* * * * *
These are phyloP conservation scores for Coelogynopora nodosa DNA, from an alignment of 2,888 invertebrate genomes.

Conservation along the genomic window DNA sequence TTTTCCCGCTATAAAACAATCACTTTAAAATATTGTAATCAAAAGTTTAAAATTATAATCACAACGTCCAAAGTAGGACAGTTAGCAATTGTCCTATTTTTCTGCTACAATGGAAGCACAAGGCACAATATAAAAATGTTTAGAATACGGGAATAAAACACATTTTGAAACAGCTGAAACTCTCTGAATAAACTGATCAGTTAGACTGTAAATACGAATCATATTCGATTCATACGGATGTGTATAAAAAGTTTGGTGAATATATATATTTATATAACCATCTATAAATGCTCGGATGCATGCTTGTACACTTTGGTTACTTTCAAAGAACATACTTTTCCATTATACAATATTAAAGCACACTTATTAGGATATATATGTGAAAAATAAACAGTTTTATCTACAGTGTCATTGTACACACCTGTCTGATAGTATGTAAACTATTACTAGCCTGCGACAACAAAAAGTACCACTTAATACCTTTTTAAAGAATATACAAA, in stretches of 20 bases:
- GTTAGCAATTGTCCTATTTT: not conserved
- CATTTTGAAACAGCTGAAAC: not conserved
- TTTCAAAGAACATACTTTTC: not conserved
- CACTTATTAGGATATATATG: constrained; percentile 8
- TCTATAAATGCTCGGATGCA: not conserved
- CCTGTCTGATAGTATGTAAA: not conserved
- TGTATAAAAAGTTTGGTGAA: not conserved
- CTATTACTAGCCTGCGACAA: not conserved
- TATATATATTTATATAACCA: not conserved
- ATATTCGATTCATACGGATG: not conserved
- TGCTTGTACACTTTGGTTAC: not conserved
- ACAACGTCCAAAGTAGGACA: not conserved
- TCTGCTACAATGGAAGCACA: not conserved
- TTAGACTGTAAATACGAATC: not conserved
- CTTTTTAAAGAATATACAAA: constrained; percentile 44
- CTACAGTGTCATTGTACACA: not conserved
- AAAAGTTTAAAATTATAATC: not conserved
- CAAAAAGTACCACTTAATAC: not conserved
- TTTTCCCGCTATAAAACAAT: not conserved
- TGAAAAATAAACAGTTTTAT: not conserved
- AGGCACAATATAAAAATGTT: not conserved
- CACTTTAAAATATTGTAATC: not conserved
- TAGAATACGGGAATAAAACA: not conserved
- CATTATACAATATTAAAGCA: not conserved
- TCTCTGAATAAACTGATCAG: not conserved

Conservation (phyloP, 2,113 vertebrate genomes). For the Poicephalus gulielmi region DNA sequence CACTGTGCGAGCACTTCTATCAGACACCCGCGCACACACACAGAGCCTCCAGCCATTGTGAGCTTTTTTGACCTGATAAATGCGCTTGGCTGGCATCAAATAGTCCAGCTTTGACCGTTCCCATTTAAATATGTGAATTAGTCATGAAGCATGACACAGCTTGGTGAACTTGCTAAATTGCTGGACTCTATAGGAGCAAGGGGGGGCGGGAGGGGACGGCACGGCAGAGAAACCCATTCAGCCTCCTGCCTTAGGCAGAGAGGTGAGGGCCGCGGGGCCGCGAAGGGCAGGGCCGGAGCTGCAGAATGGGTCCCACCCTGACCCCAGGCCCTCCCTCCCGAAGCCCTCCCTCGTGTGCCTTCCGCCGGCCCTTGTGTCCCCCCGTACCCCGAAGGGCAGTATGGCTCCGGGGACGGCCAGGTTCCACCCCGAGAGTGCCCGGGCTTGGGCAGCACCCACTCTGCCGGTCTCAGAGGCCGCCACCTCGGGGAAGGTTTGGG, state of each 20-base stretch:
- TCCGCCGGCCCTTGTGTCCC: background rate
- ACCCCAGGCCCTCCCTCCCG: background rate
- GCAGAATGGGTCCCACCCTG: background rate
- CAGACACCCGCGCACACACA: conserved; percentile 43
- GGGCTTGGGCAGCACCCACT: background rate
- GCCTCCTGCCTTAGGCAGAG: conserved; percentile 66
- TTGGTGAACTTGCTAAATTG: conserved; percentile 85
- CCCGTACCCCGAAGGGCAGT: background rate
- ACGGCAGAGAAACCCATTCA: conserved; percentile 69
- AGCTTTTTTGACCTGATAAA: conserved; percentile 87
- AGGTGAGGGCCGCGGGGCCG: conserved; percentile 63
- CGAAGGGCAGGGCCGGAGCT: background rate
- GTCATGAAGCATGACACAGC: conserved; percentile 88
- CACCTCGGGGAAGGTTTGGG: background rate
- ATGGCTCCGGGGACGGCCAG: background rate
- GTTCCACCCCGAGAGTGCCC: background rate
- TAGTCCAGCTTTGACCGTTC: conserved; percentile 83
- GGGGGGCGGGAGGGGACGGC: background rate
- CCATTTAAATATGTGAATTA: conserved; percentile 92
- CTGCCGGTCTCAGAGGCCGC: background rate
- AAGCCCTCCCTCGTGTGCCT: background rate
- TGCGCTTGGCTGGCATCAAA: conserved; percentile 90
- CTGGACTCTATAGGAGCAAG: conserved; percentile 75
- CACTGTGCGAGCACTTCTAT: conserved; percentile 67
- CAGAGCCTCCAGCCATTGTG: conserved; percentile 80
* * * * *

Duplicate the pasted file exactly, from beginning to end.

These are phyloP conservation scores for Coelogynopora nodosa DNA, from an alignment of 2,888 invertebrate genomes.

Conservation along the genomic window DNA sequence TTTTCCCGCTATAAAACAATCACTTTAAAATATTGTAATCAAAAGTTTAAAATTATAATCACAACGTCCAAAGTAGGACAGTTAGCAATTGTCCTATTTTTCTGCTACAATGGAAGCACAAGGCACAATATAAAAATGTTTAGAATACGGGAATAAAACACATTTTGAAACAGCTGAAACTCTCTGAATAAACTGATCAGTTAGACTGTAAATACGAATCATATTCGATTCATACGGATGTGTATAAAAAGTTTGGTGAATATATATATTTATATAACCATCTATAAATGCTCGGATGCATGCTTGTACACTTTGGTTACTTTCAAAGAACATACTTTTCCATTATACAATATTAAAGCACACTTATTAGGATATATATGTGAAAAATAAACAGTTTTATCTACAGTGTCATTGTACACACCTGTCTGATAGTATGTAAACTATTACTAGCCTGCGACAACAAAAAGTACCACTTAATACCTTTTTAAAGAATATACAAA, in stretches of 20 bases:
- GTTAGCAATTGTCCTATTTT: not conserved
- CATTTTGAAACAGCTGAAAC: not conserved
- TTTCAAAGAACATACTTTTC: not conserved
- CACTTATTAGGATATATATG: constrained; percentile 8
- TCTATAAATGCTCGGATGCA: not conserved
- CCTGTCTGATAGTATGTAAA: not conserved
- TGTATAAAAAGTTTGGTGAA: not conserved
- CTATTACTAGCCTGCGACAA: not conserved
- TATATATATTTATATAACCA: not conserved
- ATATTCGATTCATACGGATG: not conserved
- TGCTTGTACACTTTGGTTAC: not conserved
- ACAACGTCCAAAGTAGGACA: not conserved
- TCTGCTACAATGGAAGCACA: not conserved
- TTAGACTGTAAATACGAATC: not conserved
- CTTTTTAAAGAATATACAAA: constrained; percentile 44
- CTACAGTGTCATTGTACACA: not conserved
- AAAAGTTTAAAATTATAATC: not conserved
- CAAAAAGTACCACTTAATAC: not conserved
- TTTTCCCGCTATAAAACAAT: not conserved
- TGAAAAATAAACAGTTTTAT: not conserved
- AGGCACAATATAAAAATGTT: not conserved
- CACTTTAAAATATTGTAATC: not conserved
- TAGAATACGGGAATAAAACA: not conserved
- CATTATACAATATTAAAGCA: not conserved
- TCTCTGAATAAACTGATCAG: not conserved

Conservation (phyloP, 2,113 vertebrate genomes). For the Poicephalus gulielmi region DNA sequence CACTGTGCGAGCACTTCTATCAGACACCCGCGCACACACACAGAGCCTCCAGCCATTGTGAGCTTTTTTGACCTGATAAATGCGCTTGGCTGGCATCAAATAGTCCAGCTTTGACCGTTCCCATTTAAATATGTGAATTAGTCATGAAGCATGACACAGCTTGGTGAACTTGCTAAATTGCTGGACTCTATAGGAGCAAGGGGGGGCGGGAGGGGACGGCACGGCAGAGAAACCCATTCAGCCTCCTGCCTTAGGCAGAGAGGTGAGGGCCGCGGGGCCGCGAAGGGCAGGGCCGGAGCTGCAGAATGGGTCCCACCCTGACCCCAGGCCCTCCCTCCCGAAGCCCTCCCTCGTGTGCCTTCCGCCGGCCCTTGTGTCCCCCCGTACCCCGAAGGGCAGTATGGCTCCGGGGACGGCCAGGTTCCACCCCGAGAGTGCCCGGGCTTGGGCAGCACCCACTCTGCCGGTCTCAGAGGCCGCCACCTCGGGGAAGGTTTGGG, state of each 20-base stretch:
- TCCGCCGGCCCTTGTGTCCC: background rate
- ACCCCAGGCCCTCCCTCCCG: background rate
- GCAGAATGGGTCCCACCCTG: background rate
- CAGACACCCGCGCACACACA: conserved; percentile 43
- GGGCTTGGGCAGCACCCACT: background rate
- GCCTCCTGCCTTAGGCAGAG: conserved; percentile 66
- TTGGTGAACTTGCTAAATTG: conserved; percentile 85
- CCCGTACCCCGAAGGGCAGT: background rate
- ACGGCAGAGAAACCCATTCA: conserved; percentile 69
- AGCTTTTTTGACCTGATAAA: conserved; percentile 87
- AGGTGAGGGCCGCGGGGCCG: conserved; percentile 63
- CGAAGGGCAGGGCCGGAGCT: background rate
- GTCATGAAGCATGACACAGC: conserved; percentile 88
- CACCTCGGGGAAGGTTTGGG: background rate
- ATGGCTCCGGGGACGGCCAG: background rate
- GTTCCACCCCGAGAGTGCCC: background rate
- TAGTCCAGCTTTGACCGTTC: conserved; percentile 83
- GGGGGGCGGGAGGGGACGGC: background rate
- CCATTTAAATATGTGAATTA: conserved; percentile 92
- CTGCCGGTCTCAGAGGCCGC: background rate
- AAGCCCTCCCTCGTGTGCCT: background rate
- TGCGCTTGGCTGGCATCAAA: conserved; percentile 90
- CTGGACTCTATAGGAGCAAG: conserved; percentile 75
- CACTGTGCGAGCACTTCTAT: conserved; percentile 67
- CAGAGCCTCCAGCCATTGTG: conserved; percentile 80